“Two significant things shaped my childhood in Hyde Park: One was the beautiful network of public parks; the other was the arts festivals. There’s a tendency in my field to silo away certain things, to say that music and performance belong in one field and visual arts belongs in another. That wasn’t my experience growing up. Cultural life wasn’t just inside an institution.

“Part of the impetus for doing The Freedom Principle was to celebrate the Association for the Advancement of Creative Musicians’ 50th anniversary. I grew up with the AACM, and I remember seeing multi-instrumentalist Kahil El’Zabar play—my mother was into woodwinds, and he was the master. It’s important for me to put on record the amazing work that happened and is still happening here. That’s why the show will feature a series of musical performances.

Revolutionary (1972) by Wadsworth Jarrell, a founder of AfriCOBRA Photo: Courtesy of Wadsworth Jarrell

“The AACM didn’t happen in isolation; it happened as part of a huge cultural awakening in Chicago and really across the nation. OBAC, or the Organization of Black American Culture, included visual artists, poets, and theater performers. They were integral in creating The Wall of Respect [an outdoor mural], which celebrates the primary movers of arts, culture, and sports. OBAC also had a visual arts offshoot called AfriCOBRA, who often collaborated with the AACM. But the AACM in particular was committed to unlearning a certain canon; and that’s one of the main reasons why they sit at the center of the exhibition, because they were dedicated to the idea of experimentation.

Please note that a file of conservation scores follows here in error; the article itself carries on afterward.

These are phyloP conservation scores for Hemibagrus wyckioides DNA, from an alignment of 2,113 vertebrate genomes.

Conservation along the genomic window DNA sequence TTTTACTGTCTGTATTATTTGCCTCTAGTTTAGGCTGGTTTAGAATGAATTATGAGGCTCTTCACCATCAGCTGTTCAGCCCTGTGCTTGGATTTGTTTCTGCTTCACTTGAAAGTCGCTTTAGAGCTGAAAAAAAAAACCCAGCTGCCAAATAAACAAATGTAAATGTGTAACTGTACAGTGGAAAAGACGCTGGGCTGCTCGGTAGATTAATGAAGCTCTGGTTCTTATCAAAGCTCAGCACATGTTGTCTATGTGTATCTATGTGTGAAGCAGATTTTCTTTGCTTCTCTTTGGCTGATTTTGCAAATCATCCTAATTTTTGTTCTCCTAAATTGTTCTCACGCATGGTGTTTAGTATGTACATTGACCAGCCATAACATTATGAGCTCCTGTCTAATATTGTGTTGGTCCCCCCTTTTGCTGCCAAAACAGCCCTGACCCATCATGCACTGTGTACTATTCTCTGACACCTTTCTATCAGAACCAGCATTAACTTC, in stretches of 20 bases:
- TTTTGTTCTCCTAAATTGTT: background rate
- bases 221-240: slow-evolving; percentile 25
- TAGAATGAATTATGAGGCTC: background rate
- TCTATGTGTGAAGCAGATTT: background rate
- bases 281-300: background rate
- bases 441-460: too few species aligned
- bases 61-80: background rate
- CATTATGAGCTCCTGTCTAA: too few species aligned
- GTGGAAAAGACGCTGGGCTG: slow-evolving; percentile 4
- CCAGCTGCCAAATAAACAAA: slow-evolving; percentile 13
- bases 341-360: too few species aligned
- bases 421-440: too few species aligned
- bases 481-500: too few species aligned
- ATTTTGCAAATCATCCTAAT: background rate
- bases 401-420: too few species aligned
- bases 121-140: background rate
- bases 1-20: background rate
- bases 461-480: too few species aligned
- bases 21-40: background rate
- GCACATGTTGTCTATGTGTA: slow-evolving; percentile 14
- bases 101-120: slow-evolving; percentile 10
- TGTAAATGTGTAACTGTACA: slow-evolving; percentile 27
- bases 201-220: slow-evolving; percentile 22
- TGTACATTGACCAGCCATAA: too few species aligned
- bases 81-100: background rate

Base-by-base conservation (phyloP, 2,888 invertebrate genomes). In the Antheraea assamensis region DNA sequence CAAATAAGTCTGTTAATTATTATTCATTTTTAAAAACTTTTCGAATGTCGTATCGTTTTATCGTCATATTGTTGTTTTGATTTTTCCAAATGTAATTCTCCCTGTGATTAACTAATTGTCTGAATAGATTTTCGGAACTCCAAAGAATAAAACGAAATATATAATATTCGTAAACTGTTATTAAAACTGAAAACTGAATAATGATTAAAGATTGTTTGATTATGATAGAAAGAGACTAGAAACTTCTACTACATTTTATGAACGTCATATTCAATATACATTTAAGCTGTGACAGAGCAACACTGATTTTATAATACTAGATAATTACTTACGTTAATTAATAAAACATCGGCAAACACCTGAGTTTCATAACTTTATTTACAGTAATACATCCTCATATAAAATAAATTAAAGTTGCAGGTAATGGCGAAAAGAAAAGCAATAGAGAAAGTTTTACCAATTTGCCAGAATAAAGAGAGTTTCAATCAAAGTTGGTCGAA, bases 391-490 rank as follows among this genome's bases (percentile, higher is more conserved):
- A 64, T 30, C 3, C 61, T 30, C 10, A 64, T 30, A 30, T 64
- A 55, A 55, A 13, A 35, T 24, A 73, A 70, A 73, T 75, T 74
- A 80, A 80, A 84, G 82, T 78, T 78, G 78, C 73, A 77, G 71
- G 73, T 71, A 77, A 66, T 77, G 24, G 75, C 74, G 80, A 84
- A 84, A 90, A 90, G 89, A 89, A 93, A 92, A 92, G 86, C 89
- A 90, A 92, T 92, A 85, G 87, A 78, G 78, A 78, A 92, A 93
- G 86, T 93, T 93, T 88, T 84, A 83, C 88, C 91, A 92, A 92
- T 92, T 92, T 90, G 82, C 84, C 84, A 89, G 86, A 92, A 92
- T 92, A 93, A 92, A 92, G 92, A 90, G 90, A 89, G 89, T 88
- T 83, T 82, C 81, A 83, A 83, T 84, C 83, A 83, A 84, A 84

Falling River Music (363h) (series, 2004 to present) by Anthony Braxton Photo: Courtesy of Anthony Braxton and the Tri-Centric Foundation

“Much of the exhibition is focused on the history of the ’60s and the ’70s civil rights movement. For example, one of the ways the AACM members composed music was by creating these scores that don’t look like traditional staff paper. Instead they would make these really beautiful abstract drawings meant to be interpreted and performed. It’s important to make an exhibition that really thinks about this as a living culture and not as something that just historically happened and then ended.” —As told to Tomi Obaro

GO The Freedom Principle runs July 11 to November 22 at the Museum of Contemporary Art Chicago. mcachicago.org

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